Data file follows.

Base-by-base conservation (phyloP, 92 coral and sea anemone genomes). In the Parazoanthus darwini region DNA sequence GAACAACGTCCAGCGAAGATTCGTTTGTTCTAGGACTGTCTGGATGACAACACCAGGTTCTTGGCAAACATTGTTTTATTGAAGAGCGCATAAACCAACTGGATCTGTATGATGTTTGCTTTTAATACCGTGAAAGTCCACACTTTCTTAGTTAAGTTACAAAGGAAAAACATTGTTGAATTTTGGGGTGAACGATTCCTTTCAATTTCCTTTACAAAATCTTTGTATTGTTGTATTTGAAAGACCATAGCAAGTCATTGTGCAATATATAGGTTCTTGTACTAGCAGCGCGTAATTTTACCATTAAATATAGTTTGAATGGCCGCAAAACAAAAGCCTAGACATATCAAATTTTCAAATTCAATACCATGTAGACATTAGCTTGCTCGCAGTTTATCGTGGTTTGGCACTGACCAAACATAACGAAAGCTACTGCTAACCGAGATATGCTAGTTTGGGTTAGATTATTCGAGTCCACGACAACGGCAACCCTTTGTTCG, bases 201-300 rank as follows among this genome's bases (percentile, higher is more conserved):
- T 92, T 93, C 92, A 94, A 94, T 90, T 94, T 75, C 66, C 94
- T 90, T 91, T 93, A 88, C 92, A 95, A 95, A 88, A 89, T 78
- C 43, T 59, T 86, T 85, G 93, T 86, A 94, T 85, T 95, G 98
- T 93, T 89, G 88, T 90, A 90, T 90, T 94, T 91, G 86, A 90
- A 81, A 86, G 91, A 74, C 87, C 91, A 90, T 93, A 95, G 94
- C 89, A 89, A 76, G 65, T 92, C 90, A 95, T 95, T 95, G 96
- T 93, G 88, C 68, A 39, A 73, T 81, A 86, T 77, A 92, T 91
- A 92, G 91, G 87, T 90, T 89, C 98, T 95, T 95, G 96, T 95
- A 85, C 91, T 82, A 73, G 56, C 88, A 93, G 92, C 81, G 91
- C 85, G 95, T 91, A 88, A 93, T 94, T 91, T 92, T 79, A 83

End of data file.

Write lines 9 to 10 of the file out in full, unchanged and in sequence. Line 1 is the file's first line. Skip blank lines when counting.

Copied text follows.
- A 92, G 91, G 87, T 90, T 89, C 98, T 95, T 95, G 96, T 95
- A 85, C 91, T 82, A 73, G 56, C 88, A 93, G 92, C 81, G 91